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  10. Robert Schaaf

    New Member

    Jul 5, 2015
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    I like the replies I've seen but everyone seems to forget that in those tv sets if the B+ voltage (120 volts dc) isn't regulating right and has gone up to 135 or so then you will definitely get arcing from the 2nd anode wire going to the CRT. As far as the silicone seal solution that always works (almost) Use Clear, not black then let it dry for 24 hours before firing up the set or the spark will arc through and that will continue to do so. I would really recommend checking the B+ voltage, you can also get arcing in the CRT and that can crack the neck. Great to see someone still working on the old sets :)
     
  11. #12

    Expert

    Nov 30, 2010
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    When I worked on vacuum tube TV's, they had regulation circuits for the anode voltage. Are you saying the designs have changed in the last 45 years? :eek:

    :D
     
  12. Hypatia's Protege

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    Mar 1, 2015
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    So... The arc is from the anode connector to the dag?
     
  13. #12

    Expert

    Nov 30, 2010
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    That's the way I read it, at least from someplace along the anode wire to the dag. Usta carry spares in my truck, but nowadays the wire is probably molded into the flyback potting so it isn't easily replaceable.:(
     
  14. Robert Schaaf

    New Member

    Jul 5, 2015
    3
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    That's funny! you sound like my dad! yes :) and when the HV is at 35 KV they will arc through the insulation of the flyback, the wire, all over. Some sets would shut down but others wouldn't and the protection circuits weren't always working right. It sounds like his set has a current detector that shuts it down after it arcs.
     
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  15. Hypatia's Protege

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    Mar 1, 2015
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    @mrel
    If the arc is indeed striking 'across the glass' from the anode connection to the aquadag -- just paint the 'areola' with 'high voltage dope', thoroughly clean the connector of any carbon traces and you should be good to go!:cool:

    Best regards
    HP
     
  16. ian field

    Distinguished Member

    Oct 27, 2012
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    Once or twice I've fired up a repaired CTV before the RTV has cured - the electrostatic attraction causes thin filaments of silicone rubber to reach out for anything at a lower potential, there's usually a bit of faint crackle - but very rarely any actual cracking over.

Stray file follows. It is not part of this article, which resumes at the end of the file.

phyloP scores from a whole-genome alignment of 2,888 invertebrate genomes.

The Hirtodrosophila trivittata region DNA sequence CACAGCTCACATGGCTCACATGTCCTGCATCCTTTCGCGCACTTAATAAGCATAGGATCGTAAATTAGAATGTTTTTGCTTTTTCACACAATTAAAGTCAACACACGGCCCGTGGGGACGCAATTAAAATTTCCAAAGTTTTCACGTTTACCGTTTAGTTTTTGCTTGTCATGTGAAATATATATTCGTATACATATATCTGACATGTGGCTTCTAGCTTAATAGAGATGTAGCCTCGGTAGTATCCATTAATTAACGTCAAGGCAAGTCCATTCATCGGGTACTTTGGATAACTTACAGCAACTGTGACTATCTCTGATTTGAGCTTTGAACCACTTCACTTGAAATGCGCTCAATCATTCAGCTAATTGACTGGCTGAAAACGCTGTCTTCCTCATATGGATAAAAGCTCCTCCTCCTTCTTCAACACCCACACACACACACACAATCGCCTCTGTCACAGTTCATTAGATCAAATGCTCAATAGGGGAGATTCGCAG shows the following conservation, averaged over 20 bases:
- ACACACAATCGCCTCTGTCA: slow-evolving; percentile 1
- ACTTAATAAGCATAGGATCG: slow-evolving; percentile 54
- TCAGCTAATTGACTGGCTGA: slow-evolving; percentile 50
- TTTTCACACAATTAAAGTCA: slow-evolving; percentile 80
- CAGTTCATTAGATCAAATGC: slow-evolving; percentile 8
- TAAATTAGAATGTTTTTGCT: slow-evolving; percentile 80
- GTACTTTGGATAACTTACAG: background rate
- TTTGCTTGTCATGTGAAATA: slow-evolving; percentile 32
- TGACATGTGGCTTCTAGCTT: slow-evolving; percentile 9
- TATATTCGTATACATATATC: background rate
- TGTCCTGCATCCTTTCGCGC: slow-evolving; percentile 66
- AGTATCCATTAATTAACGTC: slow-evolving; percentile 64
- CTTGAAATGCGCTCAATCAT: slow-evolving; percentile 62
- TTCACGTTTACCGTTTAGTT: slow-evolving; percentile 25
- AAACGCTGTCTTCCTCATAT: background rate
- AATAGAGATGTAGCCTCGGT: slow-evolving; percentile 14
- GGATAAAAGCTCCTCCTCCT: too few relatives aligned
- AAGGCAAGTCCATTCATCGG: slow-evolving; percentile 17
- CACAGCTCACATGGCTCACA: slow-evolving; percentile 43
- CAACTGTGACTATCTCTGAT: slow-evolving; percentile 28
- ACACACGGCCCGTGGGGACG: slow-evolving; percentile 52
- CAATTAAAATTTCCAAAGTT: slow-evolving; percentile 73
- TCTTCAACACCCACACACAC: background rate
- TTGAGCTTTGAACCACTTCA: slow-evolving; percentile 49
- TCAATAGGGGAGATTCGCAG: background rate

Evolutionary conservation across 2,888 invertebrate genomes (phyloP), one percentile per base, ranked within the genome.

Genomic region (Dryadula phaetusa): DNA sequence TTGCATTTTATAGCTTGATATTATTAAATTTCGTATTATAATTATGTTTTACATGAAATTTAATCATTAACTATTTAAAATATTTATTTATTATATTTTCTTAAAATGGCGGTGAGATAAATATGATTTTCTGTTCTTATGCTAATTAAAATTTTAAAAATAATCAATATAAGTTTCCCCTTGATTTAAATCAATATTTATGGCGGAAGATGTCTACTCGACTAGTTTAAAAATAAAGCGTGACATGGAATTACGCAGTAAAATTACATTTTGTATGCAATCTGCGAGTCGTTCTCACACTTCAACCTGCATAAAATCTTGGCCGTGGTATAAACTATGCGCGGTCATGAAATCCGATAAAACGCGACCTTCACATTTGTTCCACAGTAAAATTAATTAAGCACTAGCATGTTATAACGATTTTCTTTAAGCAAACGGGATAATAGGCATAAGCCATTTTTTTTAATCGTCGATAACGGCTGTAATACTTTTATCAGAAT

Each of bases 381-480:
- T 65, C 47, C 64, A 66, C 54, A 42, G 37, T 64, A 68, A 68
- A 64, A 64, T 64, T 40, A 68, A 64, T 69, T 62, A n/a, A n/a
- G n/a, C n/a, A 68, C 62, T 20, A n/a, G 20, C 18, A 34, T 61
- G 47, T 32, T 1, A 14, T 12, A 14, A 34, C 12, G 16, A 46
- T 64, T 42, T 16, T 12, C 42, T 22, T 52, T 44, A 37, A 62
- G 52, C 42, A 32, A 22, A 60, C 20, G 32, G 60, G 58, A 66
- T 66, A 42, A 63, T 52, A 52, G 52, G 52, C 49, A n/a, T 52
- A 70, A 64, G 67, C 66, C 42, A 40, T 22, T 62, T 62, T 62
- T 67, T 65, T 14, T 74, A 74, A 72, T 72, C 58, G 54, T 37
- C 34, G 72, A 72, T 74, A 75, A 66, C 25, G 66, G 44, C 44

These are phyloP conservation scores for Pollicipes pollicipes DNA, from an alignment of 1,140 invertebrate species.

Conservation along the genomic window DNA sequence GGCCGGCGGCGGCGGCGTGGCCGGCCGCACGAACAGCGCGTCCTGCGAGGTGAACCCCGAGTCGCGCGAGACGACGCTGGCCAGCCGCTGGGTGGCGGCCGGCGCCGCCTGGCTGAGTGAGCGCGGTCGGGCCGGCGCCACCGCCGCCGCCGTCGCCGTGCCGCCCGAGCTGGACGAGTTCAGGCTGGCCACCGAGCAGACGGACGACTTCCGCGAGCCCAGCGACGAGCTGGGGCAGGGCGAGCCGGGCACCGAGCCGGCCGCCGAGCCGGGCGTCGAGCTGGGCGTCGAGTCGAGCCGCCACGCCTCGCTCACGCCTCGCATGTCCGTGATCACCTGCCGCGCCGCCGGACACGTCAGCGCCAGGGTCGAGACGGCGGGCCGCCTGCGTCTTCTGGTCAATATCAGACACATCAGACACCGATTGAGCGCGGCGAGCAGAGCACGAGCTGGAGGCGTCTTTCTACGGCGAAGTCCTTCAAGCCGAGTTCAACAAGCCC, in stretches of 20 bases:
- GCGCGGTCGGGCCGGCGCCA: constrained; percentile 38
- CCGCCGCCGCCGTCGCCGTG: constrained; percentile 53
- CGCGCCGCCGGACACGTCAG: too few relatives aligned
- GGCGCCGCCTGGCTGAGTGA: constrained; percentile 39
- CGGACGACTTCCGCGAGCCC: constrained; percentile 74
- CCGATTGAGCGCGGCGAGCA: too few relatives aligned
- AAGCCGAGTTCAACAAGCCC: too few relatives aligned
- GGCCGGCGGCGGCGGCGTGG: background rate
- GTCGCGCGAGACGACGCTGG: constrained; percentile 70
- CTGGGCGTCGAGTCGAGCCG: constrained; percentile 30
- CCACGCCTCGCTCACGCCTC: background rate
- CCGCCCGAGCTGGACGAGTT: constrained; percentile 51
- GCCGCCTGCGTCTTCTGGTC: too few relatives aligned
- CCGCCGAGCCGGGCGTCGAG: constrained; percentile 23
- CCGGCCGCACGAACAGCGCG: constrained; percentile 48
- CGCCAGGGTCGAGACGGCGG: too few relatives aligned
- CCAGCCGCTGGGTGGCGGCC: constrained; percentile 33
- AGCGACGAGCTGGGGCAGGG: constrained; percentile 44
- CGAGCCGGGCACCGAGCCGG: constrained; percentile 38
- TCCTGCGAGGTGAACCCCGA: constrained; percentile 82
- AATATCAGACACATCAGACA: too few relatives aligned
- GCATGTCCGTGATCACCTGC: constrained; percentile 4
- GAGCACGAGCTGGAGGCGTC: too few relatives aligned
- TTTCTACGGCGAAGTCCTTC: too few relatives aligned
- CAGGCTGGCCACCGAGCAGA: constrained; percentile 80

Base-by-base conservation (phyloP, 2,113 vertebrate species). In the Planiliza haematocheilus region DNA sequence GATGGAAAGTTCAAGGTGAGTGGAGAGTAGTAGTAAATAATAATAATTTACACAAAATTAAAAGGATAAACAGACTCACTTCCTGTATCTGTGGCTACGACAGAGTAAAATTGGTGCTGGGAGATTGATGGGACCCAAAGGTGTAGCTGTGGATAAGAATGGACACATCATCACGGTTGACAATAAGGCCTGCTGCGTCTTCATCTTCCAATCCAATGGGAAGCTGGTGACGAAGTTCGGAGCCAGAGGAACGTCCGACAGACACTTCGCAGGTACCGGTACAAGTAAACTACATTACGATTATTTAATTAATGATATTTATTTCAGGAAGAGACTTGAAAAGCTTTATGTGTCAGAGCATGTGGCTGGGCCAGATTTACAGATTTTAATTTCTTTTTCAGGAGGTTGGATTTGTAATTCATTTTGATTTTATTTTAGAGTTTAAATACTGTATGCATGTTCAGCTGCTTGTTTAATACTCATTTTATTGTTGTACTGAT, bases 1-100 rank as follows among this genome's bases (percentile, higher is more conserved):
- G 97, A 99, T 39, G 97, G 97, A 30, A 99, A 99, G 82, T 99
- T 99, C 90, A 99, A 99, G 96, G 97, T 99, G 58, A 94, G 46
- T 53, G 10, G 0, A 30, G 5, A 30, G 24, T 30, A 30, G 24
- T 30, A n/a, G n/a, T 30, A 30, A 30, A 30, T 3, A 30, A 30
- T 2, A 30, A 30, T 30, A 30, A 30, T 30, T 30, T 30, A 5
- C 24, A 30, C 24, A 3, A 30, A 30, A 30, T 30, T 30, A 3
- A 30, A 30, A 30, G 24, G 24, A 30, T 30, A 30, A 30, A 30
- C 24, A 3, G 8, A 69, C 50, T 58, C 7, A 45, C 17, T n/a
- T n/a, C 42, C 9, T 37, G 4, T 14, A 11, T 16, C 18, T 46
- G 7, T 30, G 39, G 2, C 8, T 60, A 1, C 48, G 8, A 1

The Dow Corning product goes hard and brittle as it ages, I've found that some brands of RTV aren't as water repellent as the makers claim when I've used it on motorcycle HT leads.
     
  17. mrel

    Thread Starter Active Member

    Jan 20, 2009
    97
    1
    Do see crack in the high voltage wire where the spark jump to the picture tube.
    mrel
     
  18. mrel

    Thread Starter Active Member

    Jan 20, 2009
    97
    1
    If the voltage had jump from 120 volt to 135 volts would this television put out more X-Ray?
    If the voltage gone higher as in your post if putting silicone on the wire can stop the spark jump to the picture tube if voltage go higher than 135 volt which is high would that put more X-ray out?
    mrel
     
  19. Hypatia's Protege

    Distinguished Member

    Mar 1, 2015
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    In that case the problem is indeed a faulty anode lead and, possibly, excessive EHT...

    If the failure is indeed owed to excessive EHT corollary to faulty LV regulation (or any etiology) you are advised to repair the electronic fault prior to repairing the anode lead! --- Don't worry about your X-ray exposure in this matter! Worst case dose under such circumstances will be insignificant -- that said, it is advisable to confirm that the EHT level does not exceed spec prior to returning the receiver to service...

    Best Regards
    HP
     
    Last edited: Jul 7, 2015
  20. mrel

    Thread Starter Active Member

    Jan 20, 2009
    97
    1
    Since i am not television repair person i just a hobbyist interested in electronics,I will patch the crack in high voltage wire where spark jump with silicone And after patching the wire and if a new area of the wire start spark that mean maybe got problem with high voltage.
    mrel